Volunteering Makes for Better Workplaces

Does your company encourage you to volunteer? Does it let you do it on company time? Perhaps it should. An extensive Computerworld article points out the benefits HR departments are seeing from creating work environments in which volunteerism is promoted and acknowledged.

“Employers are increasingly more than happy to subsidize employees’ volunteer efforts outside the workplace, because they’ve noticed an undeniable link between employee volunteerism and improved collaboration and productivity on the job,” says the article. And as one HR rep puts it, “You see [employees] assisting in the community and interacting in a different environment. When they come back to work, they have a more holistic view of their peers and can appreciate how they view the world. It’s great for team-building.”

Volunteerism can also improve a company’s image in its community. Also, offering paid or unpaid time off for charity work can also help organizations attract younger, more community-minded and tech-savvy employees.

“I just interviewed two people under 30. They both asked about personal days for volunteering. Younger folks are asking about community involvement,” says Marcia Riley, vice president of talent management and human resources at ESI International, an Arlington, Va.-based training and consulting firm. “I was not asked that question 20 years ago. Younger folks are demanding this benefit, and good employers are responding.”

Successful examples abound and a little investigation into the concept can’t hurt. Anything that helps both the community and a company’s productivity is worth a look.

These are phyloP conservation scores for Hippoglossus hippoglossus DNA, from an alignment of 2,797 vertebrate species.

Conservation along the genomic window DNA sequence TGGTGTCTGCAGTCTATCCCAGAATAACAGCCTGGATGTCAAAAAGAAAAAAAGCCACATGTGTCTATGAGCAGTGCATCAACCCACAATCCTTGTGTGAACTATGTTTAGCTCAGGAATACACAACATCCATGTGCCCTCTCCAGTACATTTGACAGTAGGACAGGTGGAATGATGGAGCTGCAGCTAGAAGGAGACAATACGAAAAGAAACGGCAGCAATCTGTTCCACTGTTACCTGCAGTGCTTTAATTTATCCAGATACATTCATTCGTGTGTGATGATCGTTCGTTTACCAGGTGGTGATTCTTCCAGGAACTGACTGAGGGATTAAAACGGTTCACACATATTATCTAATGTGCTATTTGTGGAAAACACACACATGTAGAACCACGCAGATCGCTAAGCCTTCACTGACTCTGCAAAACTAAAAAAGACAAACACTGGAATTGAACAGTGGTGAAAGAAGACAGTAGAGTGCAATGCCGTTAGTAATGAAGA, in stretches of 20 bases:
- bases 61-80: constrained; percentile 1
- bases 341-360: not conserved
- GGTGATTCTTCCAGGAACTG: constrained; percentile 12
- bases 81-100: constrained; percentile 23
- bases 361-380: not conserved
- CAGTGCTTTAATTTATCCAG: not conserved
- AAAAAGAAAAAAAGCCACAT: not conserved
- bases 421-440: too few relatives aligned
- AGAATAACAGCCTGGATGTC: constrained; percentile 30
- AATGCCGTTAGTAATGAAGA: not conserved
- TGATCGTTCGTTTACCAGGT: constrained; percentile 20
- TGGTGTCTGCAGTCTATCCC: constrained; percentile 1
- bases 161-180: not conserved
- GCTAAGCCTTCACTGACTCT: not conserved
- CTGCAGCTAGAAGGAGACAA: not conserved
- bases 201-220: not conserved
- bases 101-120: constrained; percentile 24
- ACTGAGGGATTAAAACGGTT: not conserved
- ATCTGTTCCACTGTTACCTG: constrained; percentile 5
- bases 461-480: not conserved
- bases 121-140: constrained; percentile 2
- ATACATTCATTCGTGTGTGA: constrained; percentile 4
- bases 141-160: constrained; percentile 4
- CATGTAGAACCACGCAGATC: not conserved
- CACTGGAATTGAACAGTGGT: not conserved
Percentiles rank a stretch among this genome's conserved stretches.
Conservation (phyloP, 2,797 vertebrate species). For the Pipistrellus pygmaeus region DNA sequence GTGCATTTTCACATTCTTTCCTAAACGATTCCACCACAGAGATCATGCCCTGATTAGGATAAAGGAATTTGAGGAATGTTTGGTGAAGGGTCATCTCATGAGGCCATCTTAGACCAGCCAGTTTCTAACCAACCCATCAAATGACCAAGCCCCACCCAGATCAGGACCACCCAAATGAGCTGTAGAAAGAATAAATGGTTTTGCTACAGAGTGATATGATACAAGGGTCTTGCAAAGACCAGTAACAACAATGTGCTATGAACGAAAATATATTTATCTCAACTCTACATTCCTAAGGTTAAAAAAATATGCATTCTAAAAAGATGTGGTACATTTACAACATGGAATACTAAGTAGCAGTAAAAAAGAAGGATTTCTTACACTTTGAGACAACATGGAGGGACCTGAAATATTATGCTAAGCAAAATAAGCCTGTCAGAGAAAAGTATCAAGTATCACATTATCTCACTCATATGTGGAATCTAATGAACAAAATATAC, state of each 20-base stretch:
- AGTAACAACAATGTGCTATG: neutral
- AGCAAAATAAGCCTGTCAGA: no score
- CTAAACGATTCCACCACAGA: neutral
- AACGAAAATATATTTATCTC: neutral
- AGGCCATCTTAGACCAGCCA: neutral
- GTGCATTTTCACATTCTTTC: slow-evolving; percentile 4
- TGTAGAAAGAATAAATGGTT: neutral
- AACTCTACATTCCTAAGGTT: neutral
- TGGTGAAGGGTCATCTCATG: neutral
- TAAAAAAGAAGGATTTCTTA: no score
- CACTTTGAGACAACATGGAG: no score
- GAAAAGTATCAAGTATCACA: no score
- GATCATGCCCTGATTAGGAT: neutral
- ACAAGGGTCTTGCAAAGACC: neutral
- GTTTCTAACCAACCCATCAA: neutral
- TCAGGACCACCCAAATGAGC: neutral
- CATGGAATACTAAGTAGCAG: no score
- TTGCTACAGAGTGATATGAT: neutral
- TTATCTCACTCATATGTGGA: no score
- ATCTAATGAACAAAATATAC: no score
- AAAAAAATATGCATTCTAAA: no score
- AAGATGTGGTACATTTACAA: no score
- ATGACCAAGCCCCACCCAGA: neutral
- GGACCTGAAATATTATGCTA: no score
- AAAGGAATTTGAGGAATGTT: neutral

No Responses to “Volunteering Makes for Better Workplaces”

  1. As long a company supports and promotes volunteerism in the community, I think this is a splendid idea and provides a win-win for the employee, the company, and the community. I also think that for those companies who give employees time off to do this volunteering, this is an added bonus that provides untold dividends to the company.

    Now on the darker side of things, I have seen some companies use employees’ volunteerism to prop-up their “supposed” community image without acknowledging or crediting the employee volunteers. They promote the fact that employees from have put in so many thousands of hours and X number of employees have received the President’s Citation for Volunteerism but this is NOT acknowledged on employees reviews or to the individual employee themselves.

    In fact, in a couple of companies, employees receive a weekly reminder to enter their Volunteer Service Hours. The consequence to NOT entering the hours – even if you did volunteer – is that THIS fact is mentioned by HR in your “file.” Yes, the “dreaded file!”

    Volunteerism by employees is an individual decision and up to employee on if he/she wants to or has the time to give back to THEIR community. If a company supports this, this is an added bonus for everyone – but especially the community.

    If a company wants to take credit for employee volunteerism without “having any skin-in-the game” – unlike their employees, and for the sake of their public image and annual report, is just wrong.